There’s an expectation that when you’ve had a book published you know enough to teach someone else how to do the same—not just the part about actually getting the thing into print, but the craft part too. Since my novel came out in 2011, I’ve been invited on occasion to teach a class or give a lecture—just a 60 to 90 minute stint, nothing terribly taxing or overwhelming. Except that I’d never before done such a thing. Though years ago I received a master’s degree in education, taught ESL classes for a short period of time, and have for over two decades managed an environmental education program, my time in front of a classroom has been limited and none of that time was spent discussing the elements of fiction. I don’t have an MFA so my education in writing has been an assortment of classes, workshops, and conferences. The idea of teaching others something about writing was more than a little scary. What exactly did I know and how could I articulate and convey it to others? Luckily, I have had some talented and skillful teachers and workshop leaders, not to mention a talented and skillful writing group. Both have shown me ways to consider whether a story is working. Mostly, it boils down to these few questions: What is the story doing, what is it trying to do, and what’s missing?

Reading is another teacher. Most of the time I rush along in my reading, eager for the story and then upon finishing, immediately launch into the next one. The more I read, the more enlightened I think I’ll become about story and character and plot. No matter that I don’t stop to fully digest the work, because surely I’ll absorb it at some subconscious level and the secrets will somehow find their way out of the deep autonomic fibers of my brain onto the screen in front of me, my fingers tapping the words on the keyboard practically of their own accord as I write my own stories.

Even if it were to happen that way, which it doesn’t for me, that’s still just the first draft. Then there’s revision. That’s where the things we are taught in workshop or in the pages of a craft book or in the feedback from our writing group come into play. This is also the time to review the stories we’ve read that resonate with us, to take a closer look at the finished, polished work and analyze it, name its parts, and articulate their functions. Reviewing stories I admire is where I start when I prepare a craft lecture or presentation.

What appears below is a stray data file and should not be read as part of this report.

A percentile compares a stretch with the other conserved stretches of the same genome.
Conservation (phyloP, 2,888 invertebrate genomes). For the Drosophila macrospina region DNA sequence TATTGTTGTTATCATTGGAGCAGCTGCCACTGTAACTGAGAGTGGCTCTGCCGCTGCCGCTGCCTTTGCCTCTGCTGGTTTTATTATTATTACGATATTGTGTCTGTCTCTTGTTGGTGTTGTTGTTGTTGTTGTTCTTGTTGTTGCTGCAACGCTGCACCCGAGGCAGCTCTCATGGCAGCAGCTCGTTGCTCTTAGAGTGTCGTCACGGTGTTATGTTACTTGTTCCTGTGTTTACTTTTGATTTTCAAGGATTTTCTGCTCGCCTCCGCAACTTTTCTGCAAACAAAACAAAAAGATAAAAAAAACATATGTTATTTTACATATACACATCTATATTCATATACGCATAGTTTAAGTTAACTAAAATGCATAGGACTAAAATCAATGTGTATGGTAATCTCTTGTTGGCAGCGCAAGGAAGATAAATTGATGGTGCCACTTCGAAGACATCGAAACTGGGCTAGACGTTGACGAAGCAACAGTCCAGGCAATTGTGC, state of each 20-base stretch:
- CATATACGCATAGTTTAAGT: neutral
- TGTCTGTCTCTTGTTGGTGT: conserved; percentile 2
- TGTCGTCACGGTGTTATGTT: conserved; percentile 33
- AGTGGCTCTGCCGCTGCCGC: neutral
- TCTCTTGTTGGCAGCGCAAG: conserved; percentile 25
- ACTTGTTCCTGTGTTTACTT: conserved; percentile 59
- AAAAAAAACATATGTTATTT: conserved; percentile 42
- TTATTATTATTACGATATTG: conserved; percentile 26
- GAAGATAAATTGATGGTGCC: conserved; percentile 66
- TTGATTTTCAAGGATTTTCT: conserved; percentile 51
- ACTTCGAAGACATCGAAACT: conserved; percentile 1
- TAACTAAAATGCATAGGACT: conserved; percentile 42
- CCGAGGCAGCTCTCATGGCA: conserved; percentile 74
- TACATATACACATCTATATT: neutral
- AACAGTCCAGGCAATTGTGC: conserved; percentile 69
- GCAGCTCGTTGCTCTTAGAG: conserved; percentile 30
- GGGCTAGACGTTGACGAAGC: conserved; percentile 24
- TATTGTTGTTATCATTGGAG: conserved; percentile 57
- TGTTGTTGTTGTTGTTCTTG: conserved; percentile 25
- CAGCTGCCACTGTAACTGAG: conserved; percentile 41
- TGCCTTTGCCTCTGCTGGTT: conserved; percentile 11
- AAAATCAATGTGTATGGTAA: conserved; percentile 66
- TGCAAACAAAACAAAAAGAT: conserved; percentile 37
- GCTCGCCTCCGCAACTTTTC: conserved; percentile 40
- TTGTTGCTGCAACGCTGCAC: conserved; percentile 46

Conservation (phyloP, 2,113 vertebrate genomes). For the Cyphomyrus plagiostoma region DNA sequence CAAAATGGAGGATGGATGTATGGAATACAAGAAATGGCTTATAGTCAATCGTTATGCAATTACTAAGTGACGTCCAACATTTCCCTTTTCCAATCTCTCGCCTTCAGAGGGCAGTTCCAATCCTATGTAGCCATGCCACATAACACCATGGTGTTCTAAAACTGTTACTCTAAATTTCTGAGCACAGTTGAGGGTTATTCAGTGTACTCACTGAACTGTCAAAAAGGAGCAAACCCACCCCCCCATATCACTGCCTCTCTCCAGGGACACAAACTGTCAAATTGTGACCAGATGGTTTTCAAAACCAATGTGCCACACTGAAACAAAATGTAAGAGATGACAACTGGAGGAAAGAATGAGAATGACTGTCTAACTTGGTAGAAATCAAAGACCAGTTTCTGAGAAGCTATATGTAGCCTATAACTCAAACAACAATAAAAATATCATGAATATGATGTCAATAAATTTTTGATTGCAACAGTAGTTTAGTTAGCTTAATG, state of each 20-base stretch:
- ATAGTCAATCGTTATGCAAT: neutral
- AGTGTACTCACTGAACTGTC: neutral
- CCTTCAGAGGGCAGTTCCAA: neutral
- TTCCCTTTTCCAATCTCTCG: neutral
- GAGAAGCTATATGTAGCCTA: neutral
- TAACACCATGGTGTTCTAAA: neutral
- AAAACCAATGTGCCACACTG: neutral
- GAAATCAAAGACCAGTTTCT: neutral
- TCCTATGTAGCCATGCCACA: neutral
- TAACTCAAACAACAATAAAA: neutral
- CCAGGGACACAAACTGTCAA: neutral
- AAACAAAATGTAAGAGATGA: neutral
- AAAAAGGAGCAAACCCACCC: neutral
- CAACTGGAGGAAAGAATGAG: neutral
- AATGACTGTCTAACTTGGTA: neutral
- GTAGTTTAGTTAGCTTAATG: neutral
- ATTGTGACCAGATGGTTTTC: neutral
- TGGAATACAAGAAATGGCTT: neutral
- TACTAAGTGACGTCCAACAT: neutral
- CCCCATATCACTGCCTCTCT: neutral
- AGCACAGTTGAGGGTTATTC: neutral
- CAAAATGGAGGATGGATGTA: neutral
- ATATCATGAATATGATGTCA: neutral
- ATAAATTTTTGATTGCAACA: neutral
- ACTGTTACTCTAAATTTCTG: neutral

I recently taught a class on story openings and used examples from favorite stories for the class to examine and identify the elements of fiction in the first paragraph. One of the examples I used was from “This is So Not Me” by Natalie Serber from her collection Shout Her Lovely Name. The opening line is rich with character and story. The voice is captivating. We are immediately in the story with this acerbic, anxious, vulnerable woman.

I was climbing the stairs to Walter’s brownstone, Ezekiel swaddled up tight like they showed me three times before I left the maternity ward. You know, how they’re supposed to feel better if their arms and legs are wadded in close like the Baby Jesus lying in the manger. Seems it would make me want to scream, but whatever. So I’m holding him next to my chest when all of the sudden I got this urge, what if I just dropped him right over the side of the bannister. Kerplunk, like a chestnut. I could almost see my arms reaching over the edge and letting go and that baby blue blanket careening to the ground and me just turning on my heel. I don’t have to tell you that it scared the crap out of me and I pressed my ass against the brick wall the rest of the way up.

For a class I taught on “7 Ways to Increase Tension in Your Story,” I assigned a story called “The Great Beyond” by Alma Garcia, first published in Narrative in 2005 and now part of her novel-in-progress, which I predict to be a hit. I wanted to assign a story that wasn’t so obviously fraught with tension, but where tension was certainly at work in the story, inherent in the rising action. We also looked at how Garcia created tension through dialogue not only by open confrontation but by what’s left unsaid. We saw how she used flashback and exposition to vary pacing to heighten tension and how her deft sentences, vivid and precise words, and her juxtaposition of opposing ideas (past/present, borders/the great beyond) further deepened that tension.

Another recent lecture I gave was on humor, which is for me such an essential part of any story. It dissolves or amplifies tension. It deepens character. It pulls us further into the story. In the class I taught, we studied a scene from Antonya Nelson’s story “Three Wishes” in her most recent collection Funny Once. I apologized to the class because after our reading and discussion of the scene they would never have the experience of happening upon it for the first time within the story, which for me was such a delectable moment. Humor and pathos are so beautifully woven, flaws and needs so nuanced, images so richly drawn in this scene. Nelson’s characters feel real and multi-dimensional. They may be nothing like us. Yet they are us. We are them. That’s the power of humor.

One of the pleasures of presenting a lecture or craft class is the opportunity to share stories that have moved or touched me in some way. How gratifying it is to say, here, read this. Laugh, cry. See you. See me.

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